Orchid Island male with spears and takkarus, see second man first row from left.


Shaman Dagger “takkarus”

This dagger from Botel Tobago (orchid island) has a simple appearance, but represents a very old form that dates back to the Bronze Age. It represents the ancient tradition of the Tao (Yami) of Botel Togabo, whose material culture in many aspects continues very early Metal Age Austronesian elements. The island of Botel Tobago, which rises above 600 m above sea level, is relatively well protected from invaders due to the regular typhoons, which has relatively effectively prevented it from being appropriated by the Sino-Taiwanese population. This is one of the reasons why the houses of the Yami are built into recessed stone platforms, as is also known from the Paiwan.

The main island Botel Tobago is 13.3 kilometres long and 7.3 kilometres wide. Botel Tobago, where about 6000 people live, was settled by the Austronesian Tao about 800 years ago from the southern Philippine Batan Islands (Batanes). The island is separated by the Bashi trench in the Strait of Luzon. The Yami are culturally close relatives of the mountain groups of Luzon, Austronesians, who are still culturally very similar to the Batan people. They call the island Ponso no Tao or Pongso no Tawo (island of the people), which was verbally horned to “Botel Tobago”, or Irala. The Americans of Formosa, who culturally hardly differ from the Tao, call them Buturu, the Puyuma Botol. Until the end of the 17th century there were still regular connections to the Batan Islands.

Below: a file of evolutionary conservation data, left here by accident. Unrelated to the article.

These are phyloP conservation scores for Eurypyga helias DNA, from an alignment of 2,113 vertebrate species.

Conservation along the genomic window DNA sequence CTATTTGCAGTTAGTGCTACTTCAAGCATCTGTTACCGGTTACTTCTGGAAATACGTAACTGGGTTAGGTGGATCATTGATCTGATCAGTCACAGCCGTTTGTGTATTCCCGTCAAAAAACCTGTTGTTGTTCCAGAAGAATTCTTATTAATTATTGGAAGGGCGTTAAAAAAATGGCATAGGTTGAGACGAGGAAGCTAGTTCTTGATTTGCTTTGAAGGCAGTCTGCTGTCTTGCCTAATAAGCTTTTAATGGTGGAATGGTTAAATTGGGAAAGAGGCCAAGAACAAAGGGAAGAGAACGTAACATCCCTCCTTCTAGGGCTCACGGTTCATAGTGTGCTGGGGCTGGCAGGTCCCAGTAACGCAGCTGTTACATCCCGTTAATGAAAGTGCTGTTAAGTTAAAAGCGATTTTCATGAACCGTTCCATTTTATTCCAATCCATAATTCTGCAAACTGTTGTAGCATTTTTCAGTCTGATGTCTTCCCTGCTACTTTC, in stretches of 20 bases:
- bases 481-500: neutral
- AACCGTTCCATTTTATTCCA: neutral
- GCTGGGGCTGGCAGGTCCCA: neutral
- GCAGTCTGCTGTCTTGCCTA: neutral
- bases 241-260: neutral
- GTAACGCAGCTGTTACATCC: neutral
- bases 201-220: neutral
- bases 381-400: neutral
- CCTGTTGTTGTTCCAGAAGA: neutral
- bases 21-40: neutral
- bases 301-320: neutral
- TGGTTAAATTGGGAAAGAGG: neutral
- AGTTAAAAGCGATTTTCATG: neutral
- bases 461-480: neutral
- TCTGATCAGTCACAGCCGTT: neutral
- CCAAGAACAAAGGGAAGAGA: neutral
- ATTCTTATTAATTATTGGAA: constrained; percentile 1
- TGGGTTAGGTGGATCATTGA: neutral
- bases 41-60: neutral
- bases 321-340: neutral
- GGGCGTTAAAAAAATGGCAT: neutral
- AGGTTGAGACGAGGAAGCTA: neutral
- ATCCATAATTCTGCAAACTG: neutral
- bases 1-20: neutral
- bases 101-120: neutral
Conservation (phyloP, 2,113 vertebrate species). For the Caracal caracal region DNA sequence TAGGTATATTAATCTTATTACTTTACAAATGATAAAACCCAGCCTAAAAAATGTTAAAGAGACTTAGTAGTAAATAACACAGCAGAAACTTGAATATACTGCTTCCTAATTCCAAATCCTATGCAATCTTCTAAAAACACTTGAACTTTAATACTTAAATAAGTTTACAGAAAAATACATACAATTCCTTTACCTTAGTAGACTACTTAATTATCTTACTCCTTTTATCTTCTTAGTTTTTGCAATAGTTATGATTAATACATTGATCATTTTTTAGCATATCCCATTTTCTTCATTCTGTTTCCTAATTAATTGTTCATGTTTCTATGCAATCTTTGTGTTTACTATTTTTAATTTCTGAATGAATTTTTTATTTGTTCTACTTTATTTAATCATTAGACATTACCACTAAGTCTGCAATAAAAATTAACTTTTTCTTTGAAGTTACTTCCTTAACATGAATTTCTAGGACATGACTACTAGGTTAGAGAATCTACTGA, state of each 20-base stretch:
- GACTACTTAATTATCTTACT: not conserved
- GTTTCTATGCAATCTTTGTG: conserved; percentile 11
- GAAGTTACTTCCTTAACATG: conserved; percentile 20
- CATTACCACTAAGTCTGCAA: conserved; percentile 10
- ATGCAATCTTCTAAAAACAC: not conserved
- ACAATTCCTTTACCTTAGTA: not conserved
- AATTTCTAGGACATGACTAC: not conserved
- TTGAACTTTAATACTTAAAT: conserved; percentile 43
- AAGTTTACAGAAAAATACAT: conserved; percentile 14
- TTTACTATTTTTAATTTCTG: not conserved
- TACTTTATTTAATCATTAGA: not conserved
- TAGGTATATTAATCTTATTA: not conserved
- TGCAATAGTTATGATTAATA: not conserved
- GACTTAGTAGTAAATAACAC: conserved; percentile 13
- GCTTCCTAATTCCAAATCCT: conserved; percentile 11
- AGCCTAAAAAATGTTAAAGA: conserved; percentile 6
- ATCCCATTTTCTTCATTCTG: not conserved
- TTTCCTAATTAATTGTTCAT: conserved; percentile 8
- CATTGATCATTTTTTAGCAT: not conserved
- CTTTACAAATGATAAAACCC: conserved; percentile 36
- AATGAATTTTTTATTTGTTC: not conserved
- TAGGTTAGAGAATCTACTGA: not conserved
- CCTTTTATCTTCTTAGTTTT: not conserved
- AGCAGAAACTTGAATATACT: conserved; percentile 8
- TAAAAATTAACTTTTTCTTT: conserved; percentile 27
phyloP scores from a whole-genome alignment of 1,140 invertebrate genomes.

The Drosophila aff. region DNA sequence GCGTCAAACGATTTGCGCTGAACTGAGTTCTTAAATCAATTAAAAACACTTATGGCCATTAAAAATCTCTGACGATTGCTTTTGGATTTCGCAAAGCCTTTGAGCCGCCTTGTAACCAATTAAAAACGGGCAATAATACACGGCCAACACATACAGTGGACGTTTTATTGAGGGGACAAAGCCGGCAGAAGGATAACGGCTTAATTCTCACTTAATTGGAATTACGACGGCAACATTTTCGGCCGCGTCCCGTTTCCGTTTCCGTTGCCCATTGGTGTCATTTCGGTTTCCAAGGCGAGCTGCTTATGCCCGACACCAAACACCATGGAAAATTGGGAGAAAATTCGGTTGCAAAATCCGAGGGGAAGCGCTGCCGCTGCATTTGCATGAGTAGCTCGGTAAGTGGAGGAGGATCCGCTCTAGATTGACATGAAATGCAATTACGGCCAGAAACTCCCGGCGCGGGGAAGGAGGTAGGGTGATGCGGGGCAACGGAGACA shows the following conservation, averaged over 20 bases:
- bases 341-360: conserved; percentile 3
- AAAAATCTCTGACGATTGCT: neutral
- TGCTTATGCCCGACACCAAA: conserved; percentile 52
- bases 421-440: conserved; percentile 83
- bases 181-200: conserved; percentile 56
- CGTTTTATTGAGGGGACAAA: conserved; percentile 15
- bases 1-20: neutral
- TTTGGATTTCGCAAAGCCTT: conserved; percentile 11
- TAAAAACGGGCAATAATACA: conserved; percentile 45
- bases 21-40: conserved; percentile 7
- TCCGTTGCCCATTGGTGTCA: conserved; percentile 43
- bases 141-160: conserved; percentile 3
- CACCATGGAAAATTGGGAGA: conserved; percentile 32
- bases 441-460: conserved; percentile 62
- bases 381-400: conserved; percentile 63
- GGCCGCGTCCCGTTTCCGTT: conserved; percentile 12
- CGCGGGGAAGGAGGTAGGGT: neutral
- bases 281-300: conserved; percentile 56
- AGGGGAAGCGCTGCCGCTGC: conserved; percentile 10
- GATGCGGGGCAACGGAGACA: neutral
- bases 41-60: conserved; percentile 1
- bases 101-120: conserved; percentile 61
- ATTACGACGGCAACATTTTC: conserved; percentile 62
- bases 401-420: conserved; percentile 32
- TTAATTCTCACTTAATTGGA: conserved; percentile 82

The population on Botel Tobago lives mainly from fishing and from taro and millet, which are cultivated on partly irrigated terraces. Pigs, chickens and goats are also kept, but meat is only eaten on festive occasions, usually in conjunction with the cyclical ancestral festivals. The Yami practice pottery and, interestingly, silverwork – both elements that were certainly brought back from Luzon. The same is true for the dagger form takkarus, which is a direct reference to Bronze Age short sword forms from Chinese-Thai Bronze Age cultures such as Dian and Dong-Son culture. This simple dagger thus represents an unbroken tradition of well over 2000 years.



Object Shaman dagger “takkarus”
Culture Botel Tobago (orchid island), Tao / Ami
Time 18th / 19th century (?)
Dimensions Length 31 cm
Material Wood, rattan, steel
Supplementing Literature Back to room view